Brexit?… Go Global… Go Wealthflow

To build a well-diversified portfolio, an investor has to look beyond any single country’s stock market and take a global approach.

To build a well-diversified portfolio, an investor has to look beyond any single country’s stock market and take a global approach.

How many shares make up the Wilshire 5000 Total Market Index (a widely used benchmark for the US equity market)? While the logical guess might be 5,000, as of 31 December 2016, the index actually contained around 3,600 names. In fact, the last time this index contained 5,000 or more companies was at the end of 2005. This mirrors the overall trend in the US stock market. In the past two decades there has been a decline in the number of US-listed, publicly traded companies.

The US is the largest stock market in the world accounting for around half of the value of all shares —so should investors worry about the decline in the number of listed companies there? We believe the answer is “no”. As noted below, the weight of the US in the global market is approximately 50–55%. For comparison, it was approximately 40% in 1995.

Percent of World Market Capitalisations as of 31 December 2016
Percent of World Market Capitalisations as of 31 December 2016

U.S. Against the World

When looked at globally, the number of publicly listed companies has not declined. In fact, the number of firms listed on US, non-US developed, and emerging markets exchanges has increased from about 23,000 in 1995 to 33,000 at the end of 2016. While it is true that in the US there are fewer publicly listed firms today than there were in the mid-1990s (a decrease of about 2,500), it is clear that the increase in listings both in developed markets outside the US and in emerging markets has more than offset the decline in US listings. Although there is no consensus about why US listings have decreased over this period of time, a number of academic studies have explored possible reasons for this change. One line of investigation considered if changes in the regulatory environment for listed companies in the US relative to other countries may explain why there are fewer listed firms. Another considered if, since the 2000s, private companies have had a greater propensity to sell themselves to larger companies rather than list themselves. In either case, the implication for investors based on the numbers alone is clear—the number of publicly listed companies around the world has increased, not decreased.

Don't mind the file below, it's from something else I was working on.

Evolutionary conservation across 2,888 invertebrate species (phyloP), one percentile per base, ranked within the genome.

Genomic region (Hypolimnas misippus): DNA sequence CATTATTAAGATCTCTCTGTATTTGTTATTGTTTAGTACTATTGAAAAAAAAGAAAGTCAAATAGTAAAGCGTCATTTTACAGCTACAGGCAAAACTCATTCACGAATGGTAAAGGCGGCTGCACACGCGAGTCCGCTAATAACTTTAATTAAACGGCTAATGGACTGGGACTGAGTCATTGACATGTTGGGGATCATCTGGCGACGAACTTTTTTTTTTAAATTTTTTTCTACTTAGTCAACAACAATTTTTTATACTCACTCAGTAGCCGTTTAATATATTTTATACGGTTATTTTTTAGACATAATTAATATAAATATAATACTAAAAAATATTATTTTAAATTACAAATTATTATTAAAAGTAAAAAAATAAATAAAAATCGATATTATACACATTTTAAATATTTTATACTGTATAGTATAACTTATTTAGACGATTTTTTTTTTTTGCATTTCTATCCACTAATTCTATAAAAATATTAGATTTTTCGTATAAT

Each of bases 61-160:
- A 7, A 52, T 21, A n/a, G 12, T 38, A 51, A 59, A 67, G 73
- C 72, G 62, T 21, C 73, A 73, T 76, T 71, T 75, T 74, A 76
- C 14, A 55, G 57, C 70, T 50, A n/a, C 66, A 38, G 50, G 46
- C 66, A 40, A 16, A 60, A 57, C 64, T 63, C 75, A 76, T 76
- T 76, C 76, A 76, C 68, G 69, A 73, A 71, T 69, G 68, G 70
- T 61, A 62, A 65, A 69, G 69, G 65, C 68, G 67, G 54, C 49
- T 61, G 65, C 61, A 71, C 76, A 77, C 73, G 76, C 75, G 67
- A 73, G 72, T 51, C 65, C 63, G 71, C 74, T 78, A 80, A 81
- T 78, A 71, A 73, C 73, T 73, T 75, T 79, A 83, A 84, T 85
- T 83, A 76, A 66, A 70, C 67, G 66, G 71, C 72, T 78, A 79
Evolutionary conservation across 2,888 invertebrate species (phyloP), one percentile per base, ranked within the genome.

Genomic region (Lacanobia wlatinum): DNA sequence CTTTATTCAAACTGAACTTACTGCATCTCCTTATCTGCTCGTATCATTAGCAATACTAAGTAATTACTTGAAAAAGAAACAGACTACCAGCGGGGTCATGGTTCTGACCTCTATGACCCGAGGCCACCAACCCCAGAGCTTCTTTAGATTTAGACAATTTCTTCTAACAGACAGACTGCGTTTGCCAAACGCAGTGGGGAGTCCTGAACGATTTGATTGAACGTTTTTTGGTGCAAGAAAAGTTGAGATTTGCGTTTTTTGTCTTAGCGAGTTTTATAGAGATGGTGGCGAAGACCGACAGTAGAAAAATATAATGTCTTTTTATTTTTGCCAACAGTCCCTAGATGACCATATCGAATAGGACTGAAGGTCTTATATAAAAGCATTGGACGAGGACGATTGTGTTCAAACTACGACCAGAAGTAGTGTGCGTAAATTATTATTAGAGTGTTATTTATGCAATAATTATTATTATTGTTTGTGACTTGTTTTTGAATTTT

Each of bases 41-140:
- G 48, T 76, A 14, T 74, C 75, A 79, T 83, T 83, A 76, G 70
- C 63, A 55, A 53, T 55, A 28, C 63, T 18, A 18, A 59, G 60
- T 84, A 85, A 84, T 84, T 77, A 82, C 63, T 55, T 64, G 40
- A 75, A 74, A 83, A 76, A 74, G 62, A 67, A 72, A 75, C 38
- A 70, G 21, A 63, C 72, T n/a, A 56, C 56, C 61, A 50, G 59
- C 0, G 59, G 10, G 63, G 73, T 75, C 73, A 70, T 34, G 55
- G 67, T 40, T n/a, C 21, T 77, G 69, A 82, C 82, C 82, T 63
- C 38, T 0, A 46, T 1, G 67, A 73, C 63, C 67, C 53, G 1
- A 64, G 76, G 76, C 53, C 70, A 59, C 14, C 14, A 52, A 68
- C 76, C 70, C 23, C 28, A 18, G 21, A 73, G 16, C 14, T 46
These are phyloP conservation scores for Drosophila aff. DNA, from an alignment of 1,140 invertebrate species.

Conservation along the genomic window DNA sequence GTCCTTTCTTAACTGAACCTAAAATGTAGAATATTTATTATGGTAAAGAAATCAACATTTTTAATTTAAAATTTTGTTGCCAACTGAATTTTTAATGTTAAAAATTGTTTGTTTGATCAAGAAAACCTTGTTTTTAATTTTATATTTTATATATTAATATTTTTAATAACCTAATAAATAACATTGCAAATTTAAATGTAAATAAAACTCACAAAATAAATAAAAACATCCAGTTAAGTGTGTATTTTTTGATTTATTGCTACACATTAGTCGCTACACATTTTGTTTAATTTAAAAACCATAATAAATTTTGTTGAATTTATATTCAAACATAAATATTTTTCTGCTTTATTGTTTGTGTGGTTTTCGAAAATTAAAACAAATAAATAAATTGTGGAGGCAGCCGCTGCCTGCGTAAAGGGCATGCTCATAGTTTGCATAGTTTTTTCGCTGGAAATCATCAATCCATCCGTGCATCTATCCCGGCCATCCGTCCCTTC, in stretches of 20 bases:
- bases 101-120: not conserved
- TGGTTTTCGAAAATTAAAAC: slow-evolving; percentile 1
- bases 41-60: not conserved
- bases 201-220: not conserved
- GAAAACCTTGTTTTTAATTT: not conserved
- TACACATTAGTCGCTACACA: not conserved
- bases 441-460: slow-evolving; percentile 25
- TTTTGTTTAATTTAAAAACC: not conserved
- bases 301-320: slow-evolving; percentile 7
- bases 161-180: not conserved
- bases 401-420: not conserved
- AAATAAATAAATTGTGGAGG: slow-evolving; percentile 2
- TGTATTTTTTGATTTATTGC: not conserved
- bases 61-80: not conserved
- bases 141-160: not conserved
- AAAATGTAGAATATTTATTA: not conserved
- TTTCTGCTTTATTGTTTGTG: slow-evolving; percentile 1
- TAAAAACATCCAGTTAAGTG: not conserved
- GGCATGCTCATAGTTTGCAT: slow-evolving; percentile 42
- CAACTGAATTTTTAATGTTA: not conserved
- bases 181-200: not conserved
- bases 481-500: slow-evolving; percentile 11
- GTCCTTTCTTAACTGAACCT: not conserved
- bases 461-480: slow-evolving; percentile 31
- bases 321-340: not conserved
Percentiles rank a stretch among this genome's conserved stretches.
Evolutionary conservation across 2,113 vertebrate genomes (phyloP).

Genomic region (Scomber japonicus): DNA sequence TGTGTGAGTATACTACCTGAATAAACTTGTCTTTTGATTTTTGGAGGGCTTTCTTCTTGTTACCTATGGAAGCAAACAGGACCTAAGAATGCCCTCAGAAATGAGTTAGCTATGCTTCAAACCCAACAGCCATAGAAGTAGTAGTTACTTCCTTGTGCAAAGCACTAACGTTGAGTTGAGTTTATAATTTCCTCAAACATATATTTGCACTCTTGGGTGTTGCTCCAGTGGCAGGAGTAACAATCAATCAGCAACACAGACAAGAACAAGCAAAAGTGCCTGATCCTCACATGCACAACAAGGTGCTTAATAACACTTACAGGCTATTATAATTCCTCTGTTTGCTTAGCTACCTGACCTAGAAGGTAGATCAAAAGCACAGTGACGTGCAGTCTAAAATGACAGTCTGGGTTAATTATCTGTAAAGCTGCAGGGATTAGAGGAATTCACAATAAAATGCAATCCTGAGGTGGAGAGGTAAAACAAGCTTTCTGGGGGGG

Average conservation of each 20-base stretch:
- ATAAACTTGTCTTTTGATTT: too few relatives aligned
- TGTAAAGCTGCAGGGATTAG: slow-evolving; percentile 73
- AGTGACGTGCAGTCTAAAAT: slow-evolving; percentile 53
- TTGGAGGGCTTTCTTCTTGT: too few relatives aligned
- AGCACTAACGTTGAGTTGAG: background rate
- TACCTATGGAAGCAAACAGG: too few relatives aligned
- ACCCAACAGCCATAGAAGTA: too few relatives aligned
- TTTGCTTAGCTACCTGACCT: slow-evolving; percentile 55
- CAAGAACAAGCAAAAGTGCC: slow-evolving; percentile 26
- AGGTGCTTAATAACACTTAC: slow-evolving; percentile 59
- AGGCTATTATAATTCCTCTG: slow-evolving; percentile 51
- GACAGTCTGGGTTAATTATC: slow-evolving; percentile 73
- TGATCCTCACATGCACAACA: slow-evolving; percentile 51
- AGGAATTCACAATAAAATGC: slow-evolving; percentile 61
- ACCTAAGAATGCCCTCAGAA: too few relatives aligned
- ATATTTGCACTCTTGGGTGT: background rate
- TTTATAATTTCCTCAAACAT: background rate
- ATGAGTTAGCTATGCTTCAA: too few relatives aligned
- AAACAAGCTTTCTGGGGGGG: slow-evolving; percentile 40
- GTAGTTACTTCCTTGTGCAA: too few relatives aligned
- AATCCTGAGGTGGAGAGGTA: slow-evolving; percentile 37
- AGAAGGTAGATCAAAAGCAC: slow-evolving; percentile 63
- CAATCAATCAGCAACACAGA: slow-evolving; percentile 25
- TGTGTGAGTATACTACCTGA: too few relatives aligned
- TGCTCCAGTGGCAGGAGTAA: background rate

A Global Approach

For investors looking to build diversified portfolios, the implications of the trend in listings is clear. The global equity market is large and represents a world of investment opportunities. While diversifying globally implies an investor’s portfolio is unlikely to be the best performing relative to any one domestic stock market, it also means it is unlikely to be the worst performing. Diversification provides the means to achieve a more consistent outcome and can help reduce the risks associated with overconcentration in any one country. By having a truly global investment approach, investors have the opportunity to capture returns wherever they occur.

Conclusion

While there has been a decline in the number of US-listed, publicly traded companies, this decline has been more than offset by an increase in listings in non-US markets. While the reasons behind this trend are not clear, the implications for investors today are clearer—to build a well-diversified portfolio, an investor has to look beyond any single country’s stock market and take a global approach.

Duncan R Glassey
Senior Partner – Wealthflow LLP

duncan.glassey@wealthflow.com

This article is distributed for educational purposes and should not be considered investment advice or an offer of any product for sale. This article contains the opinions of the author but not necessarily the Firm and does not represent a recommendation of any particular security, strategy or investment product. Information contained herein has been obtained from sources believed to be reliable, but is not guaranteed. Past performance is not indicative of future results and no representation is made that the stated results will be replicated. Errors and omissions excepted.